Jealousy looks ugly on you.

Timothy G. Smith said...

One of the important books in this area is D. Powlison's "Power Encounters." The importance of his book is its argument that we need to recover the historic view of spiritual warfare most powerfully expressed by the puritan authors like Bunyan, Owens, Gurnall, et al. Its the view of personal responsibility you write about.

Chamblee's post is critical. As true as Phil's point is about this being a personal battle within the soul, and that we are accountable first for our personal sin, there can be little doubt about the current problem of spiritual warfare being viewed as an attack on others that causes them pain.

2Corinthians fully bears this out. No doubt that Paul was wrestling with his personal responsibility and his quest for "comfort" (e.g.- 2Cor 1:4-7; 12:9). But much of his pain revolved around the fact he knew he needed to cause the Corinthians pain but feared he may have caused them too much pain (2Cor 6-7) and sought to apply the comfort of Christ (but not worldly comfort). As any one who loves knows (like a parent) - it is hard and painful to have to cause pain.

Anyone who sincerely tries to minister for Christ in our time fully knows the problem chamblee posts about. People who encounter truth regularly cry "too much pain" and feel like victims of insensitive "wrathful" tyrannts.

In a postmodern, relativistic, world, where there is no belief in absolute truth, the only thing considered wrong IS pain - causing pain or experiencing pain. If there is no truth or true path, than pleasure (or least absence of pain) can be the only standard. This is why spiritual sloth is THE chief characteristic of our time.

I don't know chamblee's personal experience and I don't mean to trivialize anyone's pain, but I know from Scripture and experience that expericing pain and even causing some pain is an inevitable part of believing in truth outside of ourselves. Jesus does insist that we first take up our cross - (and instrument of pain).

The truth oftentimes hurts - but it is self-defeating to kick the doctors of our souls who know there is no remedy without at least some degree of pain. I know I have come to be thankful to those who caused me some pain because they loved me too much to let me continue in paths of error.

chamblee54 said...

The best way to know a spirit is through its believers. Is there a difference between being hurt by jesus and hurt by jesus worshippers who misunderstand the message ?
Also, there is a difference between a book inspired by god and "the word of god". The only way you can accept the later premise is through faith. And this faith should be in god , rather than in a book written, edited, translated, and read by man.
Even if the bible is divinely inspired, one must trust the person reading it to us. Is a person who turns his neighbors against each other to be trusted?

John R. said...

This issue gets into the fallacy of one's public life vs. private life. We cannot "compartmentalize" our thinking in any area can we? What we consider "entertainment", attitudes we have, actions when nobody else is around... If we believe we can compartmentalize, our lives can be split down the middle. I think the word for that is hypocrisy.

Jesus said beware of the leaven of the Pharisees which is hypocrisy. I pray that my inner life is right with God and that my "outer" life reflects it in right measure.

I would say that there is a difference, however, between a hypocrite and a struggling Christian.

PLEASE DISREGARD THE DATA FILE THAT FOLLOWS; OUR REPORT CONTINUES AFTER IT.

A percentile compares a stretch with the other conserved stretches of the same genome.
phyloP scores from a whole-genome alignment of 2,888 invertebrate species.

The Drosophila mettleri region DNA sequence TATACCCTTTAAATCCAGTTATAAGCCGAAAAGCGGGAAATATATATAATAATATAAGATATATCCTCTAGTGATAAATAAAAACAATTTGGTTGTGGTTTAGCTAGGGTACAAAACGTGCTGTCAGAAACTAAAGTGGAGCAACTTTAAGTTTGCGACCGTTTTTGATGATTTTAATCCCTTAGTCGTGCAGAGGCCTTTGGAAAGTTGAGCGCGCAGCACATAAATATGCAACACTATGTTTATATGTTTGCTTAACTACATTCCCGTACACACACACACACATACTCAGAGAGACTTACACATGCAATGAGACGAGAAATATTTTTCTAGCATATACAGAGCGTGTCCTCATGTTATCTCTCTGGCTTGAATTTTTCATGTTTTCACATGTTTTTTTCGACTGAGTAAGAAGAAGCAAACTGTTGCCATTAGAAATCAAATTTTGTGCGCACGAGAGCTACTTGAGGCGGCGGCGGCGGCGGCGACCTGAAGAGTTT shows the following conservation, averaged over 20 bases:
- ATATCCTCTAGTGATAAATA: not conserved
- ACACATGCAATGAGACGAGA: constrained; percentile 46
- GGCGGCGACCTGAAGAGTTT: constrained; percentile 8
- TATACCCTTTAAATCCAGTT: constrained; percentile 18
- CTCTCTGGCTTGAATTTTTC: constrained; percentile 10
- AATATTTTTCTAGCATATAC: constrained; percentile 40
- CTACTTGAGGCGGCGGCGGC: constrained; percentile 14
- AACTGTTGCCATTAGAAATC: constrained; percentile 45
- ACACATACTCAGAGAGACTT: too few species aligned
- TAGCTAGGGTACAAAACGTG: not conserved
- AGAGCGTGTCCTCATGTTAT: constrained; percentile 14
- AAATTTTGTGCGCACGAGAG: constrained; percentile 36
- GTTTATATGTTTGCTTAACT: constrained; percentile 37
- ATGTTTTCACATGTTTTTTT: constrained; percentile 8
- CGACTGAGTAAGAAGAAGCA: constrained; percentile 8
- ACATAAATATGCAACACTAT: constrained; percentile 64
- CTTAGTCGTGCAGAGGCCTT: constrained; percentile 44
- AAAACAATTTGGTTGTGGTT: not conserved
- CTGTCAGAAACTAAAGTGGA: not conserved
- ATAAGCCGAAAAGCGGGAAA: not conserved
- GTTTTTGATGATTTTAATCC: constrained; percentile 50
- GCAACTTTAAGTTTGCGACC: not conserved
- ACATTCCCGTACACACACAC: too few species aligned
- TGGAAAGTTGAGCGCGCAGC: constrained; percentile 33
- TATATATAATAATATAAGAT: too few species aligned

A hypocrite may win some battles but loses the war.
A struggling Christian may lose some battles but will win the war.

A hypocrite basically caves in to the spiritual battle, while a struggling Christian fights to the death...or life, I should say.

The battle is constant.

John R. said...

Did not God hurt Job?

Did he not hurt him for reasons beyond Job's knowledge? I'm symapthetic to chamblee's comments, although I disagree with what appears to be his view of the Scriptures.

Yes, God does hurt us at times, and this hurt appears to be unjust when we go through it. Job felt like God had set him up as a target and was shooting arrows into him. Job cursed the day he was born.

I do not want to be a foolish counselor to anyone who suffers. I don't know why God hurts people specifically, but the Scriptures do say that, for His children, our sufferings make for an eternal weight of glory on the other side.

Keep the faith although its whittled down to almost nothing. The mustard seed is still enough.


Stephen Morse said...

Phil... Thank you for your timely word of encouragement. You have truly ministered to my heart with this one.
Keep up the humor... I love the sarcasm...
but most of all please keep pointing to the Captain of our Salvation! He bears the scars of His/our warfare and I only wish I could praise Him as He alone deserves!

LeeC said...


The Bible itself tells you that there are many who say they are worshippers of Jesus but instead are wolves roaming about creating divisions and tearing at the flock.

Their goal is to make people look at them and use thier actions to judge Christ. They want to decieve you. Don't let them win.

Mat 7:15 "Beware of false prophets, who come to you in sheep's clothing but inwardly are ravenous wolves.
Mat 7:16 You will recognize them by their fruits. Are grapes gathered from thornbushes, or figs from thistles?
Mat 7:17 So, every healthy tree bears good fruit, but the diseased tree bears bad fruit.
Mat 7:18 A healthy tree cannot bear bad fruit, nor can a diseased tree bear good fruit.
Mat 7:19 Every tree that does not bear good fruit is cut down and thrown into the fire.
Mat 7:20 Thus you will recognize them by their fruits.
Mat 7:21 "Not everyone who says to me, 'Lord, Lord,' will enter the kingdom of heaven, but the one who does the will of my Father who is in heaven.